Comment


          • #6
            gmouse: I don't know the language the forum is in, but still I think the discussion makes no much sense until we have some bechmarks comparing database and disk write/read performance on the same hardware using different raid levels.
            From my experience raid5 built on SAS 15krpm as well as on SSD drives had worse write performance than raid10, but I never made any nice charts out of those results. Maybe someday I will have time for this.


            And regarding XFS vs EXT4 there are many benchmarks around, where you can see sometimes better results for one sometimes the other file system, depending on test case and hardware used.
            An example interesting contest I found is here:
            http://www.phoronix.com/scan.php?page=article&item=ext4_ benchmarks&num=2

            My only point is that statement that "XFS is definitely faster" than ext4 is somewhat risky.

            Comment


            • #7
              On the RAID5 vs RAID 10 performance debate I would say that the best comparison that I've read is this:
              RAID10 vs RAID5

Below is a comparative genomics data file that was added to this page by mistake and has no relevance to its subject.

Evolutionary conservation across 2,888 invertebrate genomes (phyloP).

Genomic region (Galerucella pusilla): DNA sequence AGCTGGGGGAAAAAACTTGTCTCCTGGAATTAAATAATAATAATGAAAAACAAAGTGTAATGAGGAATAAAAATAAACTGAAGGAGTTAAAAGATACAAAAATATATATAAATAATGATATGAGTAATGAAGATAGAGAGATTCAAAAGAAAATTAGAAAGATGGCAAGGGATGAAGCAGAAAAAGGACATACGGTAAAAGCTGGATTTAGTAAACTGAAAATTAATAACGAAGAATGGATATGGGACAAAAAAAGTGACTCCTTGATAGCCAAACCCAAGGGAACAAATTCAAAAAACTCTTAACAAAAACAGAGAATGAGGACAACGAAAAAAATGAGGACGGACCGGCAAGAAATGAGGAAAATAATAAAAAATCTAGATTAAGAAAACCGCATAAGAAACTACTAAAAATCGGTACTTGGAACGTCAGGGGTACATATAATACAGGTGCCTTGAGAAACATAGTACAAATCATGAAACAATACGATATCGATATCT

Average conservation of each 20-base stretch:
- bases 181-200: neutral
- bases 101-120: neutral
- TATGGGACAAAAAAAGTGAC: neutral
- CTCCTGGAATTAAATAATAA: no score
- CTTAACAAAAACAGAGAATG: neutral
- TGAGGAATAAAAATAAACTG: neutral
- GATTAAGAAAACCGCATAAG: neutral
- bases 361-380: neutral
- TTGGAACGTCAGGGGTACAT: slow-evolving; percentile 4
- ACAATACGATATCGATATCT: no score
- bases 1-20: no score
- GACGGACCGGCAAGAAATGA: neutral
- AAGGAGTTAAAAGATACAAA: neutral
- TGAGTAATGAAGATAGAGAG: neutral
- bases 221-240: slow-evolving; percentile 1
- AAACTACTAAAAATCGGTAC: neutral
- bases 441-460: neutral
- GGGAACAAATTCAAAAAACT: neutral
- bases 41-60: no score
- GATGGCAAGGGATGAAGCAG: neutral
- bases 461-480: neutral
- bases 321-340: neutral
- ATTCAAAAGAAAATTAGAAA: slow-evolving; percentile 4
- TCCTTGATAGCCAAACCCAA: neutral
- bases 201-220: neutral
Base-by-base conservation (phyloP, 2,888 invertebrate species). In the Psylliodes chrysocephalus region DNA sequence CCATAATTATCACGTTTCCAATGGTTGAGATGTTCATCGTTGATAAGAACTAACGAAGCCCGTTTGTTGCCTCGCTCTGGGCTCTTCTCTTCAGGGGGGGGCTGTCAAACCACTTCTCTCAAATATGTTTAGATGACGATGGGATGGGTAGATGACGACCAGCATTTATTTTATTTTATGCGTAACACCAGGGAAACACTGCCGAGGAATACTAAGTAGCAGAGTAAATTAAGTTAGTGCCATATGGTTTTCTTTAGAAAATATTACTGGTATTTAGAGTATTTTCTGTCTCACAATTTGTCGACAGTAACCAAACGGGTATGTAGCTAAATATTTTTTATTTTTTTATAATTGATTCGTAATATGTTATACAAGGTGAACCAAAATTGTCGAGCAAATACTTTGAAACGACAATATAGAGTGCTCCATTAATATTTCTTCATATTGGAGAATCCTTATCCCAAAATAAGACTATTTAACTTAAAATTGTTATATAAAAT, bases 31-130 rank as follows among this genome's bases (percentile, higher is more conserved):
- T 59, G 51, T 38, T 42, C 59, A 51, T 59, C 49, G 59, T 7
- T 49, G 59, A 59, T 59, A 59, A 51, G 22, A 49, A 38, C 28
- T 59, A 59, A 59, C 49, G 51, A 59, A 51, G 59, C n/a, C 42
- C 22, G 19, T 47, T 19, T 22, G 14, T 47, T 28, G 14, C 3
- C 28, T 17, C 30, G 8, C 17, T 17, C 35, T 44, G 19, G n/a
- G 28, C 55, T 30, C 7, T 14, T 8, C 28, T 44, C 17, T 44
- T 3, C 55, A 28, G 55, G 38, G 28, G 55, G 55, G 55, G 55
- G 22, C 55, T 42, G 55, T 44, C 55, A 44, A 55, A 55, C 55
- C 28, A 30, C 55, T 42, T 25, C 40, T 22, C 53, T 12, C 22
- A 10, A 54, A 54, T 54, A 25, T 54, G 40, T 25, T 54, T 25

(And the rest in that series).
              But then you have to balance that compared to if put the money that you have to pay for the extra disks compared to if you buy more RAM and/or CPU power instead etc. And that balance is what makes the choice much harder since it depends on the application which is the best way to go.

              przemek wrote on Wed, 20 October 2010 19:21


              My only point is that statement that "XFS is definitely faster" than ext4 is somewhat risky.

              Agree with you fully, all tests that I've read shows that XFS and ext4 are neck to neck when it comes to performance, where some things are a bit faster on one and some on the other.

              Which brings me to my opinion that the underlying hardware decision is a so _much_ bigger issue for performance that the XFS vs ext4 question is really a non-issue.

              Comment